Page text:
The Governance of Regulators

English
ISSN: 
2415-1440 (online)
ISSN: 
2415-1432 (print)
http://dx.doi.org/10.1787/24151440
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As “market referees”, regulators need to be constantly alert, monitoring trends as well as assessing the impact of their decisions. What should be measured? Is it possible to attribute impacts to regulators’ decisions? How to make effective use of what is measured? How should the organisational structure and governance be optimised? Addressing these questions effectively can ultimately determine whether trains will run on time, there is clean water in the tap, lights switch on, the telephone and internet work and there is cash in the ATM machines. To help regulators in their quest to better evaluate their performance, the OECD has developed a Performance Assessment Framework for Economic Regulators (PAFER) that looks at the institutions, processes and practices that help regulators improve their organisational impact, based on the premise that governance matters for the performance of regulators.

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Creating a Culture of Independence

Creating a Culture of Independence

Practical Guidance against Undue Influence You or your institution have access to this content

English
Click to Access: 
    http://oecd.metastore.ingenta.com/content/4217221e.pdf
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Author(s):
OECD
26 Apr 2017
Pages:
42
ISBN:
9789264274198 (PDF)
http://dx.doi.org/10.1787/9789264274198-en

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Regulators are the “referees” of markets that provide essential services to citizens; they guarantee that all actors respect the rules and work to achieve the best outcomes. This means that their behaviour must be objective, impartial, consistent and free from conflict of interest – in other words, independent. Yet, regulators need to engage with a number of stakeholders, who may also seek to apply pressure and exert undue influence on regulatory outcomes. The independence of regulators is thus constantly under stress. This report provides practical advice on how to address stress points and protect economic regulators from undue influence, drawing on the experience of over 80 regulators that participate in the OECD Network of Economic Regulators (NER). It presents a practical checklist to support behavioural and organisational change, and helps other stakeholders better understand and appreciate the role of regulators and how to interact with them.

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  • Foreword and acknowledgements

    Regulators oversee the functioning of markets for the improved quality and delivery of public services. In order to fulfil their function, regulators need to make and implement impartial, objective and evidence-based decisions that will inspire trust in public institutions and encourage investment. Undue influence, whether real or perceived, can undermine a regulator’s ability to behave in this way, impinge on its independence, and ultimately, on its performance.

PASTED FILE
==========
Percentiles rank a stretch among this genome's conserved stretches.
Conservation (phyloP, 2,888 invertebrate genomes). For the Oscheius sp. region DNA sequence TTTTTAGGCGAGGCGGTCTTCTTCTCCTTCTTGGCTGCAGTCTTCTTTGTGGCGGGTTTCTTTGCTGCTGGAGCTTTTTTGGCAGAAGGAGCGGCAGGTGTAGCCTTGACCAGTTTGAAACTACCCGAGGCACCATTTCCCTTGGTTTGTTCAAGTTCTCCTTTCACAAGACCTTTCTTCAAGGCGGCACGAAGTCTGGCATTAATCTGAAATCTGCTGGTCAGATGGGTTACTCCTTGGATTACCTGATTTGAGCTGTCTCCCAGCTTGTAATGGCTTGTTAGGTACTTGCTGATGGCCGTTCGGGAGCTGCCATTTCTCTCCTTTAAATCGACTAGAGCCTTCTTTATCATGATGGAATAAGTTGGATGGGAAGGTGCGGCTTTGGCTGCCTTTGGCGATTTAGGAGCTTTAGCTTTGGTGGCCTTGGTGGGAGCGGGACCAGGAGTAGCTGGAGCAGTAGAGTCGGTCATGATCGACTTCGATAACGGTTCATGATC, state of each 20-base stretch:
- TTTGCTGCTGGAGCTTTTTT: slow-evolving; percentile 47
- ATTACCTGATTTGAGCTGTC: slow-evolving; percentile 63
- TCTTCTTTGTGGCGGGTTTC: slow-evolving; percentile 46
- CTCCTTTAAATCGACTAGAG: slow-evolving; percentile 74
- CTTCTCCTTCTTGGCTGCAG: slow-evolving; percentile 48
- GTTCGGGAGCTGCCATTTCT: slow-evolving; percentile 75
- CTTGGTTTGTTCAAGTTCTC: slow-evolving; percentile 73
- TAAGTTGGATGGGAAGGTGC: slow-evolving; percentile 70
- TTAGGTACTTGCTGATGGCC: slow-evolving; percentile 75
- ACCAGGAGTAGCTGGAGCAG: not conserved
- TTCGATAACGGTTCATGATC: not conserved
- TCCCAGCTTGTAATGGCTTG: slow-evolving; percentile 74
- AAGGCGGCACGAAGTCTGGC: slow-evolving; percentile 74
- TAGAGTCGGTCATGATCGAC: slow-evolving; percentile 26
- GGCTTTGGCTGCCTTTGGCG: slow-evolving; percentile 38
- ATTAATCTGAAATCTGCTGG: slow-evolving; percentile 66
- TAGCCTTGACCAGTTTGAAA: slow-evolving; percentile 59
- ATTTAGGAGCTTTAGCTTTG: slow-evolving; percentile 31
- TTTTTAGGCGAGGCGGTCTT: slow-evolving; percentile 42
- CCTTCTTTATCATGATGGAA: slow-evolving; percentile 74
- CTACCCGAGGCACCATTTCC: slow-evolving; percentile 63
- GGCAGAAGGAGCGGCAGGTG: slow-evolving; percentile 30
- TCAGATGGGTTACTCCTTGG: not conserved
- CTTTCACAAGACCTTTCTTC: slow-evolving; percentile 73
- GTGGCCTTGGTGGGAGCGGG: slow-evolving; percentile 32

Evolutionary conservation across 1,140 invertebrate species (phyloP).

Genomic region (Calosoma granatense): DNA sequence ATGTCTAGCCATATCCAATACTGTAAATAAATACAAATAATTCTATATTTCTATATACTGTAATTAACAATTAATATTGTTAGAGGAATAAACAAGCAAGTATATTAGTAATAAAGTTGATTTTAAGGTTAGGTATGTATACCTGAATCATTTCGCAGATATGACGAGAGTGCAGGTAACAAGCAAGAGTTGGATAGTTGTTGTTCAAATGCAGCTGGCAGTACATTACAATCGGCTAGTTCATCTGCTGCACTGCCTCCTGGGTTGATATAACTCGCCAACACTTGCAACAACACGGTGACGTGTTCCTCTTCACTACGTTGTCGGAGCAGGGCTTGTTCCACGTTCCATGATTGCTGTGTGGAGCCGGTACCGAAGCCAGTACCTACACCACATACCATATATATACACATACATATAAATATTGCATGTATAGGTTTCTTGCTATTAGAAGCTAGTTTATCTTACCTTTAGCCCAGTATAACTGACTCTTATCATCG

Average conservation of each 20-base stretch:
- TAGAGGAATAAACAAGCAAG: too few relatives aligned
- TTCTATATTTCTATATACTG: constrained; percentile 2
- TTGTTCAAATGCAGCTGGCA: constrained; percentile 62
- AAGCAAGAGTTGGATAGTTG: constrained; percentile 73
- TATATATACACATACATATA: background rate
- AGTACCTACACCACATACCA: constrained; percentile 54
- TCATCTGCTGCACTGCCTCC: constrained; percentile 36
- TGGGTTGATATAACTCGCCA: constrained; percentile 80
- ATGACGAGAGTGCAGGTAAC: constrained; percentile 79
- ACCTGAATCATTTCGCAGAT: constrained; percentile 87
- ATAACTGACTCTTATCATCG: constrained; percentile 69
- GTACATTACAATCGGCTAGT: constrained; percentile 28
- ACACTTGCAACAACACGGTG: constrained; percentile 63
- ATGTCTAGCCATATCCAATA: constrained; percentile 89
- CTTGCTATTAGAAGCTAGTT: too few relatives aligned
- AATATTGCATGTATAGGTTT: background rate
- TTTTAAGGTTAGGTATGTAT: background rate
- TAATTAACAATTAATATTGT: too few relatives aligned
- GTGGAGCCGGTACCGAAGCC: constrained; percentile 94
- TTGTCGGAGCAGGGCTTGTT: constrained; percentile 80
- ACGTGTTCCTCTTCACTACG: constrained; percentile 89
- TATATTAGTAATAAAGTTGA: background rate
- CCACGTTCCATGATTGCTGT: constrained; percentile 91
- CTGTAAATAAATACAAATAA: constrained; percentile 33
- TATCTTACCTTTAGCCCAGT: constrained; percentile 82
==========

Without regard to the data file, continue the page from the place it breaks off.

• Executive summary

    As “market referees”, regulators must take on board the views of legitimate interests as well as protect themselves from inappropriate or undue influence in order to correctly conduct their activities and achieve the right policy outcomes. Independence is a means to this end. Independence from both the government and regulated industry ensures that regulators’ decisions and activities are objective, impartial, consistent and expert. The capacity of regulators to act independently helps implement and refine the policy frameworks developed by government institutions that seek to improve the functioning of markets, sectors and environments through regulation.

  • Users' guide

    This guidance is intended to provide practical guidelines for governments and regulators on how to protect economic regulatory agencies (from here on regulatory agencies) from undue influence. It also aims at helping the executive, legislature, judiciary, industry, consumers, media and interest groups to better understand and appreciate the role of regulators and how to interact with them. It has an informal status of guidance and can be used by OECD members and non-members to guide their reforms.

  • Purpose

    This chapter discusses why independence matters and how this guidance aims to help regulators and other government actors and stakeholders.

  • Rationale: When and why is independence necessary and why is this guidance needed

    This chapter provides an overview of when independence may be necessary and factors to consider in creating an independent and structurally separate regulatory body. It also discusses OECD data on the independence of regulators.

  • Guidance on creating a culture of independence

    This chapter presents practical guidance for governments and regulators on how to protect economic regulatory agencies from undue influence and creating a culture of independence. The guidance may be applicable or adaptable also to other regulators. It is structured under five dimensions: role clarity, transparency and accountability, financial independence, independence of leadership and staff behaviour.

  • References
  • Methodology

    This guidance is based on a body of work developed by the OECD’s Network of Economic Regulators (NER) and the Regulatory Policy Committee (RPC). Discussions first began in the initial meetings of the NER given the increased pressures on regulators in an ever dynamic, complex and challenging climate. “Preventing from undue influence and maintaining trust” is one of the seven principles in the 2014 OECD Best Practice Principles on the “Governance of Regulators” which provided the rationale and considerations for regulators to be and act independently (OECD, 2014).

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